Crop Physiology and Biochemistry Division
The research focus of the Division of Crop Physiology and Biochemistry is on rice grain and nutritional quality improvement and in developing abiotic stress (multiple and individual) tolerant rice varieties by screening and evaluation of available germplasm for the desired traits. Priority is on developing high protein and micronutrient (iron and zinc) rich rice, specialty rice (soak n eat, low glycemic index rice, pigmented rice and suitable rice cultivars for value addition).Likewise, priority in physiology is on rice metabolism under submergence, drought, salinity and or high temperature stress. Investigating photosynthesis under low light and enhancing it through genetic manipulation are other thrust areas.
Research in the Division has resulted in developing a rapid and nondestructive chlorophyll fluorescence based screening technique for submergence tolerance, a rapid chlorophyll estimation procedure, identification and registration of several drought / submergence /salinity tolerant lines and their exploitation in developing abiotic stress tolerant varieties .The line AC39416 was found tolerant to anaerobic germination, stagnant water flooding, drought and salinity, while Kalaputia was tolerant to submergence, stagnant water flooding, and drought. . For reproductive stage drought stress, BVD-109, Kalakeri , IC 416249 and CR 143-2-2 (1.90) were identified as promising genotypes.The greater accumulation of chlorophyll b and lower chlorophyll a/b ratio in some hybrids under helped them adapt to low light intensity The technology for extending shelf life of brown rice, identification of high protein rice with transfer of the trait into HYVs Naveen and Swarna, identification of soak n eat rice are other achievements. Present emphasis is also on low glycemic index rice, pigmented rice, rice suitable for processed products short grain aromatic rice and organic rice.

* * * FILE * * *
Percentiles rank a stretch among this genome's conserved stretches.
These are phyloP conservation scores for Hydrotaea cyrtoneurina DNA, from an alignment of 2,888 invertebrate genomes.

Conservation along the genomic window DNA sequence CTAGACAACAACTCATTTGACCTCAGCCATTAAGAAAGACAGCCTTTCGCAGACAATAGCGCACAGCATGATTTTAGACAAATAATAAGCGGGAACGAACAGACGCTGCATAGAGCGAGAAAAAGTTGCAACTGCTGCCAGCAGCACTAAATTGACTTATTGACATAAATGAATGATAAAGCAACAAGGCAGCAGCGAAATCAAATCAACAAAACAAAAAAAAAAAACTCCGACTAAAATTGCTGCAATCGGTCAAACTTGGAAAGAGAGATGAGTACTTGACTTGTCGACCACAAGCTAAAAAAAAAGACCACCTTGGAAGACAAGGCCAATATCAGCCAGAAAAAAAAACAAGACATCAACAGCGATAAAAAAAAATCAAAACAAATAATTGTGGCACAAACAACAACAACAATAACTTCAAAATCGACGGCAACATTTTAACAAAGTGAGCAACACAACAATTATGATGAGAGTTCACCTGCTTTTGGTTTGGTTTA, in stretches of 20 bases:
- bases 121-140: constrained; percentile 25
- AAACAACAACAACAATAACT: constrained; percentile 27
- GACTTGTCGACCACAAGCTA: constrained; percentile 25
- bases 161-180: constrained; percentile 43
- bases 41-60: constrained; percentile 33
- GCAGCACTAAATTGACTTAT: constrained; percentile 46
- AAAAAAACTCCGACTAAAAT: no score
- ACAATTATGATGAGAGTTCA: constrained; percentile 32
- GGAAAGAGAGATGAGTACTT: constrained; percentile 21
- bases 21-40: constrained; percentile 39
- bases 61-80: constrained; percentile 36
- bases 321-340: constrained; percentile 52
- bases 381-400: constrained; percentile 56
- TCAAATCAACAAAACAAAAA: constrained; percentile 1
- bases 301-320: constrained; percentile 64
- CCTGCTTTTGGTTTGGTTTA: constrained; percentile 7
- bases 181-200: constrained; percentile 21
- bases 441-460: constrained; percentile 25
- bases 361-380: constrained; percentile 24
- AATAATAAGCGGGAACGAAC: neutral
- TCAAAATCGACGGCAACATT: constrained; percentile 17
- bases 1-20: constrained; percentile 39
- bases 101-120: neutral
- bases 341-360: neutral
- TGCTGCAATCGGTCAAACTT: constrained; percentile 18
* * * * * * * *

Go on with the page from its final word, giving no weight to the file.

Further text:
The Division has facility for evaluating rice grain and nutritional quality, genetic manipulation, screening for abiotic stress (drought, submergence, salinity, high temperature and low light stress) and for studying physiology and biochemistry of plants under stress. Physiological mechanisms conferring to reproductive stage salinity tolerance is a new initiative. The Division has trained several students/staff on rice grain and nutritional quality, abiotic stress tolerance and genetic manipulation for Master's and Doctoral degrees. Success Story: Dry season rice and non-rice crops technology Due to intervention by the divisional scientists, the Dry season rice area in nine villages of Ersama block of Jagatsinghpur District, Orissa increased by 125-407% in 2007 compared to 2006 with adoption of modern varieties and CNRM practices. Non -rice crops like water melon, chilli, groundnut, okra finger and sunflower have been accepted and are being cultivated in dry season. In 2004, about 90% land in these villages remained fallow. The Division has trained several students/staff on rice grain and nutritional quality, abiotic stress tolerance and genetic manipulation for Master's and Doctoral degrees. Contact: Dr S G Sharma, Head Division of Crop Physiology and Biochemistry (firstname.lastname@example.org)
Ongoing research projects
1. Ploidy regulated expression of genes involved in mega gametophyte development, apomixes and its component treats (DST)
2. National Initiative of Climate Resilient Agriculture (NICRA)
3. Stress Tolerant Rice for Africa and South Asia (STRASA): Drought
4. National Initiative on Climate Resilient Agriculture (NICRA): Phenomics of moisture deficit and low temperature stress tolerance in rice
5. Using wild ancestor plants to make rice more resilient to increasingly unpredictable water availability (SCPRID)
6. Rice grain and nutritional quality(Institute project)